From Scented Candles to Customized Wind Chimes, Non-public Jet Manufacturers Are Luring Youthful Fliers With Bespoke Items
As private jet companies compete for a younger and more diverse set of high flyers, they’re getting creative, curating unexpected collaborations and experiences to keep ahead of the competition.
Wheels Up, the second-largest private jet operator in the U.S., is the latest to launch a luxury product: Blue Skies, a limited-edition candle created with Brooklyn-based Hotel Lobby Candle and engineered to evoke the serenity of flying privately.
Containing notes of leather, mahogany and champagne, the unisex scent is designed to appeal to private aviation’s increasingly diverse clientele, according to Wheels Up Chief Marketing Officer Lee Applbaum.
“For the most part, private travel has catered to older, wealthy, white men,” Applbaum told Robb Report. “That’s not the model anymore.”
For several years, jet companies have aligned themselves with high-end men’s fashion brands and luxury watches. But now operators are veering from the old playbook, using social media to reach a new generation and stand out in today’s crowded market.
Wheels Up’s partnership with Hotel Lobby Candle, founded by social media influencer Lindsay Silberman and inspired by her passion for luxury travel, is designed to expose the aviation firm to a younger, upwardly mobile audience with an appreciation for the finer things.
“Whenever I’m coming up with a fragrance idea, I’m thinking: ‘Are there fresh flowers?’ ‘Is there a woman wearing a perfume who’s sitting next to me?’ ‘Am I drinking a certain type of spirited cocktail?’” Silberman told Robb Report. For Blue Skies, “I was thinking about rich wood and leather seats and the effervescence of the champagne that you’re drinking while you’re on the flight.”
Hotel Lobby Candle won’t be Wheels Up’s first retail partnership. The company made a foray into fashion last year, creating capsule collections with Redvanly and Malbon, apparel makers that Applbaum says “bring youth and modernity to golf.”
In 2022, private jet broker Magellan Jets partnered with luxury CBD startup Botanika Life to launch a package that includes CBD-based sprays to promote sleep and immunity. The Jet Pack, given to flyers as a welcome gift, is also sold at Neiman Marcus and Saks Fifth Avenue for $80.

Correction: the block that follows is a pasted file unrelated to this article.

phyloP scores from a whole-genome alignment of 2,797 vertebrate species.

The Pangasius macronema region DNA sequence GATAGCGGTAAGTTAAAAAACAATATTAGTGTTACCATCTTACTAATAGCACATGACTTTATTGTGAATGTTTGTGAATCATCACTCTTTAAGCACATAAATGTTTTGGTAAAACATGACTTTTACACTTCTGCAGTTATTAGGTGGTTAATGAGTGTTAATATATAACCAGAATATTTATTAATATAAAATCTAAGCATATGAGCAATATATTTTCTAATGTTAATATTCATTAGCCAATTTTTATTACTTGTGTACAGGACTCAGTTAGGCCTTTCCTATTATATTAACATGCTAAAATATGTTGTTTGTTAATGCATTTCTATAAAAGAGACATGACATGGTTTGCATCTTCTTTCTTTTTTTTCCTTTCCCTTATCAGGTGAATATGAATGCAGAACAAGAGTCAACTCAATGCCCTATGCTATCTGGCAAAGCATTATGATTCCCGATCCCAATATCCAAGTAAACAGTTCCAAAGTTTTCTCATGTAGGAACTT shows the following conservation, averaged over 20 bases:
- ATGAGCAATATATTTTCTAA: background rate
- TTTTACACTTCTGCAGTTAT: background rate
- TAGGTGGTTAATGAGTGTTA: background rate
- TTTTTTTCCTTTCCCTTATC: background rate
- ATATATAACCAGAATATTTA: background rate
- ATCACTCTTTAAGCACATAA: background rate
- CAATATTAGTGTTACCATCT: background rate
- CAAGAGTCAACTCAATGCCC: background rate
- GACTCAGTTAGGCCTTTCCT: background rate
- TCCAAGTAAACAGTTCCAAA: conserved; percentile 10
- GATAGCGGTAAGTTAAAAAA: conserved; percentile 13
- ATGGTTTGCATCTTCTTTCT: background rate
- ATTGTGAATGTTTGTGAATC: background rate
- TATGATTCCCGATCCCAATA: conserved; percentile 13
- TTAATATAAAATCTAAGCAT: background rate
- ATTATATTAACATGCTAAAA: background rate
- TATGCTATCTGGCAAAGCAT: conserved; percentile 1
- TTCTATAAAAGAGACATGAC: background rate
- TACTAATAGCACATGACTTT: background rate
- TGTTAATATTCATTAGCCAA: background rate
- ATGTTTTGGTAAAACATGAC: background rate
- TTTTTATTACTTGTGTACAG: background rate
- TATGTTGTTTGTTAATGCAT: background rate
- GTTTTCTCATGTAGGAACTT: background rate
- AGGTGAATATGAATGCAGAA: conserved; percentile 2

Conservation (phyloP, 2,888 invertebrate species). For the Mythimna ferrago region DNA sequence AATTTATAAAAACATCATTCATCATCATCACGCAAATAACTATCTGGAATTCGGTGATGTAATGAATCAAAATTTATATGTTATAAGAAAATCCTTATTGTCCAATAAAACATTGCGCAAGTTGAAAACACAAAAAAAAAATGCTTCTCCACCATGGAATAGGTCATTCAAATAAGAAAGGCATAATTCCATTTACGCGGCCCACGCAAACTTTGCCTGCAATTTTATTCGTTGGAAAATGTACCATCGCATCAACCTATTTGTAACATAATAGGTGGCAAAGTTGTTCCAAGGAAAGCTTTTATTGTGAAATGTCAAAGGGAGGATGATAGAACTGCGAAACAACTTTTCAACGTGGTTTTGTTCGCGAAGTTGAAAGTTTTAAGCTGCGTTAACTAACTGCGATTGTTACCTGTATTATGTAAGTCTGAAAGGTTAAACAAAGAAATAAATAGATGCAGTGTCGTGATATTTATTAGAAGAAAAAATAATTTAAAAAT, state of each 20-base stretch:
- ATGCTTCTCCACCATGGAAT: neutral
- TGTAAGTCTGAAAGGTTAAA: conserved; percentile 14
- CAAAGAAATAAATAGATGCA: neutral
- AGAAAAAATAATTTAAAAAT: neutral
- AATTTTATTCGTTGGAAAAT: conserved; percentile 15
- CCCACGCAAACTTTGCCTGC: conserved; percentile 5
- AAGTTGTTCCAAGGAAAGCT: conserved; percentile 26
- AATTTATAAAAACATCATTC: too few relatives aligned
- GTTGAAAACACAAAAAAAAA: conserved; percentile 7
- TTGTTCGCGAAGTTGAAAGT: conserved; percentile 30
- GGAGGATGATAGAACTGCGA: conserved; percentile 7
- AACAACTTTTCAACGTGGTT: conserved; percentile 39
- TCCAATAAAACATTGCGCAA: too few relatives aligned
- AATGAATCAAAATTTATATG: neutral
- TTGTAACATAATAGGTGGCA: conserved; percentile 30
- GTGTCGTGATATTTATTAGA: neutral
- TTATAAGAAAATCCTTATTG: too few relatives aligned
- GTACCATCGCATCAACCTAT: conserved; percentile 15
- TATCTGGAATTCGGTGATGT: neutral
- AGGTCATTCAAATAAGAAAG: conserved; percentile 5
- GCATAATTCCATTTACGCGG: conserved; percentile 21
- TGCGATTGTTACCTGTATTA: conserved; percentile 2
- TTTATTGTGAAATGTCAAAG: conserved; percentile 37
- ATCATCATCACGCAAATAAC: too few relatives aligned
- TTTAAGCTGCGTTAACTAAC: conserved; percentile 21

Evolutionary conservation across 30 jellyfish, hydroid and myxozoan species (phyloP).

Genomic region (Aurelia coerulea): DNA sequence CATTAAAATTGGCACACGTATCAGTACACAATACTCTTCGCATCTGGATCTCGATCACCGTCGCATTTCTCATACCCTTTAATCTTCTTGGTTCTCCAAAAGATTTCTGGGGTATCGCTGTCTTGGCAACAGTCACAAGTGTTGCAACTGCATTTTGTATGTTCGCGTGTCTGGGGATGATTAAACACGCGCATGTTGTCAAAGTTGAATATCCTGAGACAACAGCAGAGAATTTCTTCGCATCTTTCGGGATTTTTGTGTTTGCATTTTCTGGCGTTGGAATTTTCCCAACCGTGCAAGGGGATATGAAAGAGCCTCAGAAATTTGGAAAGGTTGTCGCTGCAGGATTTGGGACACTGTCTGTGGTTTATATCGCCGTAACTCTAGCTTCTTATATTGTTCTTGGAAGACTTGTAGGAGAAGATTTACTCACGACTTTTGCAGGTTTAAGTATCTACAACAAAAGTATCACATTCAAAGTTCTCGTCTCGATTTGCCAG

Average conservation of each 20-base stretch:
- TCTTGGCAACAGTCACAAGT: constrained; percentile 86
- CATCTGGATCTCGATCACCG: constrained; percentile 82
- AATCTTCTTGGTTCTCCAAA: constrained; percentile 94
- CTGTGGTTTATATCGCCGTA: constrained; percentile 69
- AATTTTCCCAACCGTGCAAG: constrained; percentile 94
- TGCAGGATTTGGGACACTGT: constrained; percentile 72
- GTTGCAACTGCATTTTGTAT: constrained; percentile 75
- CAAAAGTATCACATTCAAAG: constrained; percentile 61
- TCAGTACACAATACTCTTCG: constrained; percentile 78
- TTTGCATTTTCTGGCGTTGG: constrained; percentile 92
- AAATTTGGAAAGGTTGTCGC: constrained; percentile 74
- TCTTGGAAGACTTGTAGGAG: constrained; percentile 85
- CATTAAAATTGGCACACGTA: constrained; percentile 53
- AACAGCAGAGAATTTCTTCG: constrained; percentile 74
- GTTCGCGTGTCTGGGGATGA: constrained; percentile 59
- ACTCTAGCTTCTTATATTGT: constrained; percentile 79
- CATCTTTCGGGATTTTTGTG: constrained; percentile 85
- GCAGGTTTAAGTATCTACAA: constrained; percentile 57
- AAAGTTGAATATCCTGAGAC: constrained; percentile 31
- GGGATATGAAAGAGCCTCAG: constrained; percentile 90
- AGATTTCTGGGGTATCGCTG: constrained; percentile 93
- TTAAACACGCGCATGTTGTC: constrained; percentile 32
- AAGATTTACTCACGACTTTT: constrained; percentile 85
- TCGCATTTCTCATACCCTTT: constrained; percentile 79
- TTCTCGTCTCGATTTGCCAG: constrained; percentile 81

These partnerships can be “a great way to extend brand exposure to wealthy consumers who had never heard of them,” says Doug Gollan, founder of the industry buyer’s guide Private Jet Card Comparisons. “The jet companies are looking for needles in a haystack, so the luxury partnerships help extend their marketing reach, usually at very little expense.”
Other firms have gone out of their ways to create special gifts for select clients. Flexjet said it commissioned a personalized wind chime for a customer whose dog had died and, in another case, ordered a ship captain’s hat for one of its fractional aircraft owners who had just purchased a yacht. For another, freshly made chicken soup was delivered to a client who had to delay travel by a day because of illness.
These thoughtful gifts are designed to create positive memories that link the gift or gesture to the brand. “We even arranged for a professional photographer to take photos of one customer on his way to an annual family trip to a dude ranch,” said a Flexjet spokesperson. “The image of four generations of family members in front of the Flexjet Gulfstream G450 turned out to be just the right gift for to commemorate the customer’s 25th anniversary with Flexjet.”
Other firms are using curated experiences, rather than products, to cement the relationships. VistaJet’s Private World experiences include a “Master Class With The World’s Best Winemakers,” a three-week trip called “Beyond Picasso,” which explores museums, private collections and places inaccessible to the public on the subject of the famous artist, and recording an album at a luxury estate and recording studio in Jamaica. “VistaJet also has culinary partners (including celebrity Chef Nobu) for its gastronomy programs and world-renowned connoisseurs for its wine program,” said a spokesperson.
Working with the more basic sense of smell, WheelsUp hopes that customers will enjoy the Blue Skies candle long after returning home. “We physically transport people from point A to point B, but really it’s about creating experiences through the luxury of private travel,” Applbaum says.
The candles will be sold on Hotel Lobby Candle’s website, but WheelsUp will provide its VIP customers with these gifts as part of “surprise-and-delight moments,” Applbaum says. “It’s more of a reflection of our brand than a revenue opportunity.”
Source: Robb Report